The below post is in unison with a graduate class textbook assignment (that explains the sections of formal writing as opposed to more engaging and less included narrative style of writing).
A Reflection of Leadership’s Implementation of Data-driven Decisions
Have you ever experienced structure without culture or accountability without fidelity? If so, then you have probably experienced a leadership problem. Incorporating data-driven decision making into a school is not a new form or committee, it is a movement, a way of doing things, and becomes the very essences to which everyone operates. In order for data to become the culture, leaders must avoid five pitfalls: lack of vision, structure before culture, resting on compliance not commitment, failure to distribute leadership, and lack of support or resources.
Leadership starts with a vision. One of the best leadership traits any leader can have is the ability to communicate, or as one leader once told me, “a leader with a strong message will involuntarily spew their message to anyone who will listen.” This becomes unequivocally true when it comes to implementing and sustaining data-driven decision to direct and adjust instruction and delivery. What leaders must do at the onset of this movement, and continuous thereafter, is communicate, communicate, and communicate the vision so that it leaves no room for error or question.
As Ken Williams profoundly stated in his book, Starting a Movement, “culture eats structure for lunch.” It is absolutely imperative that leaders engage staff members in culture creating modeling, conversation, and accountability measures in order to set and sustain a strong culture. Culture in this essence becomes “the way things are done.” Spring boarded by vision, culture becomes the leverage point between compliance and commitment.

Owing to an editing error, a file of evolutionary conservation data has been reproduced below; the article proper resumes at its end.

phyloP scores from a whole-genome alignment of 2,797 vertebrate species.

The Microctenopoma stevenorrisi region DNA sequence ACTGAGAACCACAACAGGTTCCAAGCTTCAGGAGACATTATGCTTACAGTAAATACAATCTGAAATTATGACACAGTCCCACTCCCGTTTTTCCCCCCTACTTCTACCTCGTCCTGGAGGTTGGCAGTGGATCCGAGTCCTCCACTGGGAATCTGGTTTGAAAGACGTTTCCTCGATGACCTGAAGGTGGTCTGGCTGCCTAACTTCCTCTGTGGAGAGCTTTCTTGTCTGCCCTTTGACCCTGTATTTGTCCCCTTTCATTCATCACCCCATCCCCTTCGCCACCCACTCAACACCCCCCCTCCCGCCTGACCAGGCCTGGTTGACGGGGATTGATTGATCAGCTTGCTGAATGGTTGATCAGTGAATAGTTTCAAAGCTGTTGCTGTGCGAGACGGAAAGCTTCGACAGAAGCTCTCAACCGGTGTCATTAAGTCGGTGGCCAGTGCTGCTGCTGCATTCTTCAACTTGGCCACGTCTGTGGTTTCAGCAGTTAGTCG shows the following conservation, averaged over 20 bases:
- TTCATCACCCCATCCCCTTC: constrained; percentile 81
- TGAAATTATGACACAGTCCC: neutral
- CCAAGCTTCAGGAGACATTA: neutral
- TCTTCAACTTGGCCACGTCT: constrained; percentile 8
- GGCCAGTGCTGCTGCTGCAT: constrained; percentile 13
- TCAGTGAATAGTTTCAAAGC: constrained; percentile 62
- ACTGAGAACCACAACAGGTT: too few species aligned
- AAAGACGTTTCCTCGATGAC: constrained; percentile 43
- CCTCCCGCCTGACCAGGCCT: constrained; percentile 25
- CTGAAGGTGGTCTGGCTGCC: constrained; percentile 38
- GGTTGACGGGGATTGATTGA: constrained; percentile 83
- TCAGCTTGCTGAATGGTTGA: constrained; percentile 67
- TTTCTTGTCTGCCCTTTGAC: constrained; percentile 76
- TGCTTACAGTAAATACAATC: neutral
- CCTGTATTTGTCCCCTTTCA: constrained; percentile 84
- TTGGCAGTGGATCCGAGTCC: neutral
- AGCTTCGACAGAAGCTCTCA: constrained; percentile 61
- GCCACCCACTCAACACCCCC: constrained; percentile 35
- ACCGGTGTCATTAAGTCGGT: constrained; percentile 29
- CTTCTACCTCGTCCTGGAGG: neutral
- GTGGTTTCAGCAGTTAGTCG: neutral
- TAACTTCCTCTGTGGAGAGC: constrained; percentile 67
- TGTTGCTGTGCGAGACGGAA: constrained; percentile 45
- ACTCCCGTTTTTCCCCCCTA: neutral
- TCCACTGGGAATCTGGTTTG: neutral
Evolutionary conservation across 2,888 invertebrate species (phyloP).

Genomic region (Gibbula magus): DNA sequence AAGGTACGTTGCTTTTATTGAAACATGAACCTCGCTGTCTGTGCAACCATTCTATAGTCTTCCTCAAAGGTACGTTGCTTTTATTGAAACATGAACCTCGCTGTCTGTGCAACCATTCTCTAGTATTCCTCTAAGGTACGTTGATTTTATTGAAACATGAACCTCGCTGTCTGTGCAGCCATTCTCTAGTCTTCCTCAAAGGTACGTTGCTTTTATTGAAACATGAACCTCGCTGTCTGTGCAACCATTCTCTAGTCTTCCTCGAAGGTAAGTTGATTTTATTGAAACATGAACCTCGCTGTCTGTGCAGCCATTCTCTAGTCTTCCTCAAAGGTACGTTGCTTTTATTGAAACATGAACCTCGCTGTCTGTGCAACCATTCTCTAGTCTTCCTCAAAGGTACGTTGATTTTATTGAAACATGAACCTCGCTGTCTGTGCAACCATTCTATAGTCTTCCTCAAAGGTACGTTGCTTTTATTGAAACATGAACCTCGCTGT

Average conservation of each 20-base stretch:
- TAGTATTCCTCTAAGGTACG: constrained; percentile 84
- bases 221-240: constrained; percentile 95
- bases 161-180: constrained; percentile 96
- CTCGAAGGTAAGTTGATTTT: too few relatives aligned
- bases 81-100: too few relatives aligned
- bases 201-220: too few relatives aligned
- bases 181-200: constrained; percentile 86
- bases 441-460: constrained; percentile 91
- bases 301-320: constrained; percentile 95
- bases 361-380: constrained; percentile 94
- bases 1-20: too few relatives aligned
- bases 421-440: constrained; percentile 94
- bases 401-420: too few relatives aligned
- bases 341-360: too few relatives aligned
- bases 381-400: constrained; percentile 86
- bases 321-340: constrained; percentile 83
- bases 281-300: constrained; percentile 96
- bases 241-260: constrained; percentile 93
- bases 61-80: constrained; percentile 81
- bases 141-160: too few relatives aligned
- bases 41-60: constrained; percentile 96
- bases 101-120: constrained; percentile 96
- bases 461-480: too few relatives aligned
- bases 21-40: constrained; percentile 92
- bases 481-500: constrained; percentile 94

The enemy of commitment is compliance. Sure, every beginning must start somewhere, however, leaders must be able to assess the pulse of the staff’s readiness to shift from accountability to using data to inform practices with fidelity. As Mandinach and Jackson (2012) clarified it, school district must continuously work to improve data literacy. I firmly believe that the biggest impediment for staff commitment to data-driven decisions is due lack of continuous and ongoing training and improvement.
In order to sink the roots of data-driven decision making deep within the staff’s culture, leaders must distribute leadership throughout the school. Effective principal’s should know their strengths while simultaneously assessing and leverage the strengths of others around them to interact and lead with data; or as Mandinach and Jackson (2012) simplistically explain it, shared leadership is shared responsibility.
Lastly, effective leadership must always ensure sufficient support and resources. One of the main culture building components in an organization is having strong structures and resources in place to facilitate an effective data-driven culture. Effective leaders should set aside protected time for collaboration, present to staff members effective ways to collect and analyze data, and always work to build the human capacity to interact with the data (Mandinach & Jackson, 2012).
Williams, K. C. (2015). Starting a movement. Bloomington, IN. Solution Tree.
Mandinach, E. B., Jackson, S. S. (2012). Transforming teaching and learning through data-driven decision making. Thousand Oak, CA. SAGE Publications.